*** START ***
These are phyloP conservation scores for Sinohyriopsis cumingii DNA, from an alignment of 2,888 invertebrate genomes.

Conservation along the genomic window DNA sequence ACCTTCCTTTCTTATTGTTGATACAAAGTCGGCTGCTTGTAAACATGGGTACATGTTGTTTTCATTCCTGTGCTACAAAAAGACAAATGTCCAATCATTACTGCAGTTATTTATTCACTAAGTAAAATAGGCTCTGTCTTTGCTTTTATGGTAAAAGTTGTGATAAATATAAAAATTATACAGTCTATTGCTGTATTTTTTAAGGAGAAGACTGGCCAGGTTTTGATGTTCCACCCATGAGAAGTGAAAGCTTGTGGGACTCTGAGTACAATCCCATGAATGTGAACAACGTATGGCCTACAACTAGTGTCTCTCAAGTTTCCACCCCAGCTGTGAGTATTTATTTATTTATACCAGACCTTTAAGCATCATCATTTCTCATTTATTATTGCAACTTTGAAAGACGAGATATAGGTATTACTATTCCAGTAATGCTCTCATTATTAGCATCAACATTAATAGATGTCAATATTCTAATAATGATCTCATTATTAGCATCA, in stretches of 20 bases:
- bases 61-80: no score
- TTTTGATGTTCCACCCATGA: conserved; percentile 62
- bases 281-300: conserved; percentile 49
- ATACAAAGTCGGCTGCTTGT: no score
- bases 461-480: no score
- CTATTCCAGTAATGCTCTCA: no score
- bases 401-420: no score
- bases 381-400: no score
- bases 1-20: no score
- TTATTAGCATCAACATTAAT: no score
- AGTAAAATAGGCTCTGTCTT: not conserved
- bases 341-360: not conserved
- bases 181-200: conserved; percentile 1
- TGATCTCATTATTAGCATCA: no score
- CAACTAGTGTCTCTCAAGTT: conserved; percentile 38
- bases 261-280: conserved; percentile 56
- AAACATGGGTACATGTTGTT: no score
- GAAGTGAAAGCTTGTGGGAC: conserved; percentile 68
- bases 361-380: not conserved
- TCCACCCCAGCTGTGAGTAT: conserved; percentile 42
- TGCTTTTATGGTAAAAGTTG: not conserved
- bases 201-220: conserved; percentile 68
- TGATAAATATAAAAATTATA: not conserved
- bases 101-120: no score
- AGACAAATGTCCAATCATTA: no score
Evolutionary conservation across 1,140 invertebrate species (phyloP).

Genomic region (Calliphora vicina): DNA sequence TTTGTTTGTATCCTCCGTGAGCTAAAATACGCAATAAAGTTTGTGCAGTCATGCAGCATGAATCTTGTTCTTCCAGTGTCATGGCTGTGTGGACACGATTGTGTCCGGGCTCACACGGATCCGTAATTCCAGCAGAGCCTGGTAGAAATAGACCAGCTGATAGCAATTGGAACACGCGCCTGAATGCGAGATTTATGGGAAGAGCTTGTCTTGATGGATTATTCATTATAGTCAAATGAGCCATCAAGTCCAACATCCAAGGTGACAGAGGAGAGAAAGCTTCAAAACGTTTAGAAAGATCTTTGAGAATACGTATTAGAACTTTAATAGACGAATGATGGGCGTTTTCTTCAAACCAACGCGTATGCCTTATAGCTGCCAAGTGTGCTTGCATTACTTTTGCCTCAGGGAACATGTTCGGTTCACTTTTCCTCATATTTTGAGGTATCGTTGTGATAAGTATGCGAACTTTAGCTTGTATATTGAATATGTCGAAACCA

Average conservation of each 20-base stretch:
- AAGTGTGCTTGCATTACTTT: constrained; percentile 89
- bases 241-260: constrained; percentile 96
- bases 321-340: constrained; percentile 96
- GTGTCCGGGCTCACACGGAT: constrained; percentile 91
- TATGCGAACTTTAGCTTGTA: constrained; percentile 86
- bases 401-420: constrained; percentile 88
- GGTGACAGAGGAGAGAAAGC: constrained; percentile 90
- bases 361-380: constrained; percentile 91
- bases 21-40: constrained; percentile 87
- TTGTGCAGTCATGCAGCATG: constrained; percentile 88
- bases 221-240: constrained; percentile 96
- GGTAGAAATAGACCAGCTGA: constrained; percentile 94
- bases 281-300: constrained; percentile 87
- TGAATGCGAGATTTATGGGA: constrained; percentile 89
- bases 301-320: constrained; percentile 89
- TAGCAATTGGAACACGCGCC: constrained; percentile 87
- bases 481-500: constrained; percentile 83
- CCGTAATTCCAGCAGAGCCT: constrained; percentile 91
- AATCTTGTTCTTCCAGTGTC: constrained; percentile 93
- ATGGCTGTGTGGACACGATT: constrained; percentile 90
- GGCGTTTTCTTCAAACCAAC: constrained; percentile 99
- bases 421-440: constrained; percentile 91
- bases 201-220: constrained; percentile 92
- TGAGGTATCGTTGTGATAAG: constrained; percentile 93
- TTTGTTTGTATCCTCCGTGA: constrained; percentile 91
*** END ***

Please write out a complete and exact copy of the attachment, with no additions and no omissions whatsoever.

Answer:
These are phyloP conservation scores for Sinohyriopsis cumingii DNA, from an alignment of 2,888 invertebrate genomes.

Conservation along the genomic window DNA sequence ACCTTCCTTTCTTATTGTTGATACAAAGTCGGCTGCTTGTAAACATGGGTACATGTTGTTTTCATTCCTGTGCTACAAAAAGACAAATGTCCAATCATTACTGCAGTTATTTATTCACTAAGTAAAATAGGCTCTGTCTTTGCTTTTATGGTAAAAGTTGTGATAAATATAAAAATTATACAGTCTATTGCTGTATTTTTTAAGGAGAAGACTGGCCAGGTTTTGATGTTCCACCCATGAGAAGTGAAAGCTTGTGGGACTCTGAGTACAATCCCATGAATGTGAACAACGTATGGCCTACAACTAGTGTCTCTCAAGTTTCCACCCCAGCTGTGAGTATTTATTTATTTATACCAGACCTTTAAGCATCATCATTTCTCATTTATTATTGCAACTTTGAAAGACGAGATATAGGTATTACTATTCCAGTAATGCTCTCATTATTAGCATCAACATTAATAGATGTCAATATTCTAATAATGATCTCATTATTAGCATCA, in stretches of 20 bases:
- bases 61-80: no score
- TTTTGATGTTCCACCCATGA: conserved; percentile 62
- bases 281-300: conserved; percentile 49
- ATACAAAGTCGGCTGCTTGT: no score
- bases 461-480: no score
- CTATTCCAGTAATGCTCTCA: no score
- bases 401-420: no score
- bases 381-400: no score
- bases 1-20: no score
- TTATTAGCATCAACATTAAT: no score
- AGTAAAATAGGCTCTGTCTT: not conserved
- bases 341-360: not conserved
- bases 181-200: conserved; percentile 1
- TGATCTCATTATTAGCATCA: no score
- CAACTAGTGTCTCTCAAGTT: conserved; percentile 38
- bases 261-280: conserved; percentile 56
- AAACATGGGTACATGTTGTT: no score
- GAAGTGAAAGCTTGTGGGAC: conserved; percentile 68
- bases 361-380: not conserved
- TCCACCCCAGCTGTGAGTAT: conserved; percentile 42
- TGCTTTTATGGTAAAAGTTG: not conserved
- bases 201-220: conserved; percentile 68
- TGATAAATATAAAAATTATA: not conserved
- bases 101-120: no score
- AGACAAATGTCCAATCATTA: no score
Evolutionary conservation across 1,140 invertebrate species (phyloP).

Genomic region (Calliphora vicina): DNA sequence TTTGTTTGTATCCTCCGTGAGCTAAAATACGCAATAAAGTTTGTGCAGTCATGCAGCATGAATCTTGTTCTTCCAGTGTCATGGCTGTGTGGACACGATTGTGTCCGGGCTCACACGGATCCGTAATTCCAGCAGAGCCTGGTAGAAATAGACCAGCTGATAGCAATTGGAACACGCGCCTGAATGCGAGATTTATGGGAAGAGCTTGTCTTGATGGATTATTCATTATAGTCAAATGAGCCATCAAGTCCAACATCCAAGGTGACAGAGGAGAGAAAGCTTCAAAACGTTTAGAAAGATCTTTGAGAATACGTATTAGAACTTTAATAGACGAATGATGGGCGTTTTCTTCAAACCAACGCGTATGCCTTATAGCTGCCAAGTGTGCTTGCATTACTTTTGCCTCAGGGAACATGTTCGGTTCACTTTTCCTCATATTTTGAGGTATCGTTGTGATAAGTATGCGAACTTTAGCTTGTATATTGAATATGTCGAAACCA

Average conservation of each 20-base stretch:
- AAGTGTGCTTGCATTACTTT: constrained; percentile 89
- bases 241-260: constrained; percentile 96
- bases 321-340: constrained; percentile 96
- GTGTCCGGGCTCACACGGAT: constrained; percentile 91
- TATGCGAACTTTAGCTTGTA: constrained; percentile 86
- bases 401-420: constrained; percentile 88
- GGTGACAGAGGAGAGAAAGC: constrained; percentile 90
- bases 361-380: constrained; percentile 91
- bases 21-40: constrained; percentile 87
- TTGTGCAGTCATGCAGCATG: constrained; percentile 88
- bases 221-240: constrained; percentile 96
- GGTAGAAATAGACCAGCTGA: constrained; percentile 94
- bases 281-300: constrained; percentile 87
- TGAATGCGAGATTTATGGGA: constrained; percentile 89
- bases 301-320: constrained; percentile 89
- TAGCAATTGGAACACGCGCC: constrained; percentile 87
- bases 481-500: constrained; percentile 83
- CCGTAATTCCAGCAGAGCCT: constrained; percentile 91
- AATCTTGTTCTTCCAGTGTC: constrained; percentile 93
- ATGGCTGTGTGGACACGATT: constrained; percentile 90
- GGCGTTTTCTTCAAACCAAC: constrained; percentile 99
- bases 421-440: constrained; percentile 91
- bases 201-220: constrained; percentile 92
- TGAGGTATCGTTGTGATAAG: constrained; percentile 93
- TTTGTTTGTATCCTCCGTGA: constrained; percentile 91